Johnson v. State

Annotate this Case

308 So. 2d 38 (1974)

Aaron JOHNSON, Petitioner, v. STATE of Florida, Respondent.

No. 45849.

Supreme Court of Florida.

December 11, 1974.

Rehearing Denied March 5, 1975.

*39 James A. Gardner, Public Defender, and Robert T. Benton, II, Asst. Public Defender, for petitioner.

Robert L. Shevin, Atty. Gen., and Richard G. Pippinger, Asst. Atty. Gen., for respondent.

FERRIS, Circuit Judge.

This cause is here on petition for writ of certiorari, supported by certificate of the District Court of Appeal, Second District, that its decision (Johnson v. State, 297 So.2d 35) is one which involves a question of great public interest. Pursuant to Fla. Const., Article V, Sec. 3(b)(3), F.S.A., we have jurisdiction.

The petitioner in this case was tried by jury, convicted, and sentenced to life imprisonment on an information charging him with second degree murder. Before the case was submitted to the jury, defense counsel requested in writing that the trial judge instruct the jury as to the maximum penalty for the offense in accordance with Rule 3.390(a), Fla.Rules of Criminal Procedure. This requested instruction was denied. After conviction, petitioner appealed to the District Court of Appeal, Second District, which affirmed the trial Court, relying mainly on Simmons v. State, 1948, 160 Fla. 626, 36 So. 2d 207, but it certified to this Court the question of whether the language in the above designated rule is mandatory or directory. If the requirements of the rule are mandatory, it must be complied with by the trial judge; if, however, such language is directory only, the granting or denying of a request for such instruction would rest within the sound discretion of the trial judge.

Rule 3.390(a) provides:

"The presiding judge shall charge the jury only upon the law of the case at the conclusion of argument of counsel, and must include in said charge the penalty fixed by law for the offense for which the accused is then on trial."

the language of which was lifted almost verbatim from the provisions of Sec. 918.10(1), F.S.A.

This Court, in construing the statutory requirement of charging the jury on the penalty fixed for the offense, said in Simmons v. State, 36 So. 2d 207, 209 (1948)

"The provision of the statute in question must be interpreted as being merely directory, and not mandatory. It follows that the trial judge was privileged to ignore the statute in so far as it attempts to require the inclusion in the charge of the penalty for the offense for which the defendant was on trial."

This interpretation was buttressed by the later decisions in Holmes v. State, Fla. App.3d, 181 So. 2d 586 (1965), McBride v. State, Fla.App. 1st, 197 So. 2d 850 (1967).

While it is true that Simmons, as contended by petitioner, also concerned itself *40 with the propriety of the legislature's attempt to infringe on a trial court's inherent power to perform its judicial function, (thus causing the infirmity which petitioner says is cured by the adoption of a rule of procedure by this Court) it is also equally true that the statute was not struck down as invalid but was interpreted by this court as containing directory rather than mandatory language. The rationale of this construction is best stated in the opinion itself, 36 So.2d at page 208:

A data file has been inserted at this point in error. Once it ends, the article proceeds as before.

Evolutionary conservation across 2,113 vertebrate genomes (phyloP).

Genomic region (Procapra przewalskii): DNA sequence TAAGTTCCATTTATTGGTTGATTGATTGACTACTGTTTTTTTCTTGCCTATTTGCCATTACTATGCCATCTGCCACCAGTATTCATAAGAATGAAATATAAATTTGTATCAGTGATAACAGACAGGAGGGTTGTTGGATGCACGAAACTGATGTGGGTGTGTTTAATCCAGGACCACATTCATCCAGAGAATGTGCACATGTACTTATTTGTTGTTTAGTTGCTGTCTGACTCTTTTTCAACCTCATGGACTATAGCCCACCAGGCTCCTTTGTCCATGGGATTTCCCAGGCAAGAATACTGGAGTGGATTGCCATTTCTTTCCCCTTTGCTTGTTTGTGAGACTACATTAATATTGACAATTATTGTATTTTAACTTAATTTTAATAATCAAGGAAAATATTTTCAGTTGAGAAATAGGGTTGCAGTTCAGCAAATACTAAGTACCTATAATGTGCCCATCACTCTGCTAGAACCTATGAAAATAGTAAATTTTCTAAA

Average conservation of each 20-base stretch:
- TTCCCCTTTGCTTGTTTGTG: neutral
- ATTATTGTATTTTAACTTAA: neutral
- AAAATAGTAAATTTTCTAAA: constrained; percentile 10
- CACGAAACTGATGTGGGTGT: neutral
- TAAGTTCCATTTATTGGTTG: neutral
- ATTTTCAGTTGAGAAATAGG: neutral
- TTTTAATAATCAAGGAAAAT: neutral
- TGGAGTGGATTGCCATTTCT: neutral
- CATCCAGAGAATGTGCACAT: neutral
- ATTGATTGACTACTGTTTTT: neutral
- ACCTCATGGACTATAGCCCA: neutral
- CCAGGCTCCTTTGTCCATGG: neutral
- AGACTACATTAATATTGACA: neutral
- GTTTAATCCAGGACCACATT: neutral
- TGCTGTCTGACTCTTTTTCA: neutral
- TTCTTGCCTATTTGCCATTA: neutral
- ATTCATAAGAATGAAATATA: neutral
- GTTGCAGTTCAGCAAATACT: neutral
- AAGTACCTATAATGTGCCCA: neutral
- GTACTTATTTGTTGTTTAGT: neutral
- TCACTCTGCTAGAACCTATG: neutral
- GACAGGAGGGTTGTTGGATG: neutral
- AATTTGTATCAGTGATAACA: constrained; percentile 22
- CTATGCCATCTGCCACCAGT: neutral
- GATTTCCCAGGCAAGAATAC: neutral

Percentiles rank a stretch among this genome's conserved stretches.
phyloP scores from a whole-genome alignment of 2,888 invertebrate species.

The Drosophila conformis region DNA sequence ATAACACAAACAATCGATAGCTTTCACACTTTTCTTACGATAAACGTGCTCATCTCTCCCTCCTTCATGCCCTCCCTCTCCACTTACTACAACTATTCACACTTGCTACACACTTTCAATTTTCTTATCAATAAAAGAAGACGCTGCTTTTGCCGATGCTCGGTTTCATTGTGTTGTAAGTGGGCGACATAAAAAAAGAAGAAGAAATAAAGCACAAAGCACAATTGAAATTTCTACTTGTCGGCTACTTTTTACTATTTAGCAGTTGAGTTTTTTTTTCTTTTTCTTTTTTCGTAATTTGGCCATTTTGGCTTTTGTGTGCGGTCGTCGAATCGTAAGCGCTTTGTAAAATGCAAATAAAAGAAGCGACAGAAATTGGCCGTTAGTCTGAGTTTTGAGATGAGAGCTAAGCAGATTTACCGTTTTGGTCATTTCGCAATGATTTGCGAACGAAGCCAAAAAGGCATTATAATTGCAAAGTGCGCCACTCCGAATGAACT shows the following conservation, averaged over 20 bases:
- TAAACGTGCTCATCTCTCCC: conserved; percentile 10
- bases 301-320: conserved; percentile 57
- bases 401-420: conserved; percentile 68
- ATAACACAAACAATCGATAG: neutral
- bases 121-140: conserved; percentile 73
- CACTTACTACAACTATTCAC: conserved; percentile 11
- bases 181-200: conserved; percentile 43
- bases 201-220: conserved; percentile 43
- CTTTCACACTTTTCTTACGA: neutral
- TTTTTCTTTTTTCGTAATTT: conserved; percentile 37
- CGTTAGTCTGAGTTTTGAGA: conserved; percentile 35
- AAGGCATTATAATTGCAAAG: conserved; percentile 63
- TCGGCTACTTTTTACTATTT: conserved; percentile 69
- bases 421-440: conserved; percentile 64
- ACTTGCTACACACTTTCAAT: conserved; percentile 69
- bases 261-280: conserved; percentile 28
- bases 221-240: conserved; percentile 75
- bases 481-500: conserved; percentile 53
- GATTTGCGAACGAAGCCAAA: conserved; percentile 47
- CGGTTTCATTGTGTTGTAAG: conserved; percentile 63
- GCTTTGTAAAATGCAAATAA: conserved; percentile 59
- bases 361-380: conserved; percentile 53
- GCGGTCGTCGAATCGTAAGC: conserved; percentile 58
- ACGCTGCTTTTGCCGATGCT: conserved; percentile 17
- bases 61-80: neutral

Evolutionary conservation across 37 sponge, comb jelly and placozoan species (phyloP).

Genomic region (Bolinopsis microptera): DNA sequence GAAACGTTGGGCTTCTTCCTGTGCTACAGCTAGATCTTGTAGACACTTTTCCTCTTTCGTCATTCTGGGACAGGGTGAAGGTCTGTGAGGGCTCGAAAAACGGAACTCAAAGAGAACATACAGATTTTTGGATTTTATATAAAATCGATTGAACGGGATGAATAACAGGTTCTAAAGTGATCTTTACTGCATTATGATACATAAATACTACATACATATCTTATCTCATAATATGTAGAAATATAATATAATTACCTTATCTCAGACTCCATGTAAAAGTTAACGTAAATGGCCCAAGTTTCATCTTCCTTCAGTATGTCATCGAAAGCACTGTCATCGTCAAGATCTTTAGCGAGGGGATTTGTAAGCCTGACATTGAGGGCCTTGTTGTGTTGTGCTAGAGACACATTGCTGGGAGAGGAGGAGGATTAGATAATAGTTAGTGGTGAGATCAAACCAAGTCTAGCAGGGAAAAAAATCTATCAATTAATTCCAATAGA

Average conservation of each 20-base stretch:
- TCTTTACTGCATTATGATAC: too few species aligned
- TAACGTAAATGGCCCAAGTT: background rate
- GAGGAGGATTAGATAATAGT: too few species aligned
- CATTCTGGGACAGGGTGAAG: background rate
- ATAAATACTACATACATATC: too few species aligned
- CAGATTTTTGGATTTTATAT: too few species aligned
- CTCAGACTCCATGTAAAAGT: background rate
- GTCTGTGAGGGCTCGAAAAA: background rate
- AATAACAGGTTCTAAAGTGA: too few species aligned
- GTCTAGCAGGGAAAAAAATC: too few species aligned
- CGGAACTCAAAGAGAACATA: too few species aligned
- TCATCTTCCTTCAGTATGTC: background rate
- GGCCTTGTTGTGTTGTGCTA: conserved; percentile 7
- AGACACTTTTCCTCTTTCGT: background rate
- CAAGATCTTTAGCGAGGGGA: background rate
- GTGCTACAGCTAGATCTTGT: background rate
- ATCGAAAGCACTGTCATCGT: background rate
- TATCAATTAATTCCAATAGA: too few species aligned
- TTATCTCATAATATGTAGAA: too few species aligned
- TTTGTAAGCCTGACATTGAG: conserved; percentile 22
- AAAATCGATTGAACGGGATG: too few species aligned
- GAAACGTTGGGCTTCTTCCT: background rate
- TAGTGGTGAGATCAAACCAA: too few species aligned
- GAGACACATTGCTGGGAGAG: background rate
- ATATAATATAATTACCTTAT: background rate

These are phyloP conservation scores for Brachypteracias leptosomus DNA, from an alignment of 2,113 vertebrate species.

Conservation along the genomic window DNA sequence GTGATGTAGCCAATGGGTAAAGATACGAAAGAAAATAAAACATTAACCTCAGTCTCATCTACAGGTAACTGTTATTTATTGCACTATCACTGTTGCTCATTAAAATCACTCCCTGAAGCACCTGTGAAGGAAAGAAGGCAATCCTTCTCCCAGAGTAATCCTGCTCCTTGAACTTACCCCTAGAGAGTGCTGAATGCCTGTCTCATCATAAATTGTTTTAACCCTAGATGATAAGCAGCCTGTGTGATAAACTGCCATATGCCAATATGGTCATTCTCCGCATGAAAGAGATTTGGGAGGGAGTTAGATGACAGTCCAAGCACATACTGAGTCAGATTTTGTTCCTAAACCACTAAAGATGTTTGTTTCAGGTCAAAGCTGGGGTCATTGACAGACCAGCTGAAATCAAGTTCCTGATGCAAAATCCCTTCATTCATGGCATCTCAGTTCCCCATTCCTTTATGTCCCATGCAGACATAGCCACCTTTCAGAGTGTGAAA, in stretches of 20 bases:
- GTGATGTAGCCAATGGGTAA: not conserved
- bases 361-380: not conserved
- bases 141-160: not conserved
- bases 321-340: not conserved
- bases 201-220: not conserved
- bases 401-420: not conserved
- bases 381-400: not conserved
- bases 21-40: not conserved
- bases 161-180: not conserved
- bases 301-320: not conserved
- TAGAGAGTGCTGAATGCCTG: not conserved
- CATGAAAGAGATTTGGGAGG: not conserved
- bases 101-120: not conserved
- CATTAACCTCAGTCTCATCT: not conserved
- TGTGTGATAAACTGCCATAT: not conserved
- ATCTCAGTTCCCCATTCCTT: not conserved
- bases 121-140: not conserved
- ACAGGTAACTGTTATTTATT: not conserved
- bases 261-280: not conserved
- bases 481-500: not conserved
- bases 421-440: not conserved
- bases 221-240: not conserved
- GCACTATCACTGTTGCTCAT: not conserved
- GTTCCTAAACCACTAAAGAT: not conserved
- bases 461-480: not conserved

"In the trial of a criminal case in Florida the function of the jury is to determine the issues of fact. The issues of fact embrace the disputes between the State and the defendant as to what actually existed or occurred at the particular time and place in question. When the State has carried the burden which rests upon it, the jury must apply the law in charge to the facts thus shown to be true in order to arrive at a verdict conformable to law. Hence the sole function of the court's charge is properly to inform the jury concerning the rules of law applicable to the facts in dispute. If the court is required to depart from this course and discuss matters having no bearing on the true function of the jury, the trial necessarily is disconcerted and impeded."

This rationale acquires new strength and vitality from the language of Standard Jury Instructions in Criminal Cases 2.14 (as validated by Rule 3.985 of the Florida Rules of Criminal Procedure) which instructs the jury that it is not to be concerned with the imposition of any penalty if it reaches a verdict of guilty, except as it may be connected with a recommendation of mercy.

We hold, therefore, that the district court of appeal was correct in its holding that the provision in Rule 3.390(a), requiring the trial judge to charge the jury on the penalty fixed by law for the offense for which the accused is then on trial, is directory and not mandatory and the certified question is answered accordingly. The matter is being referred to the Committee on Standard Criminal Jury Instructions for immediate consideration in light of this opinion.

The writ of certiorari is discharged.

ADKINS, C.J., and ROBERTS, McCAIN and OVERTON, JJ., concur.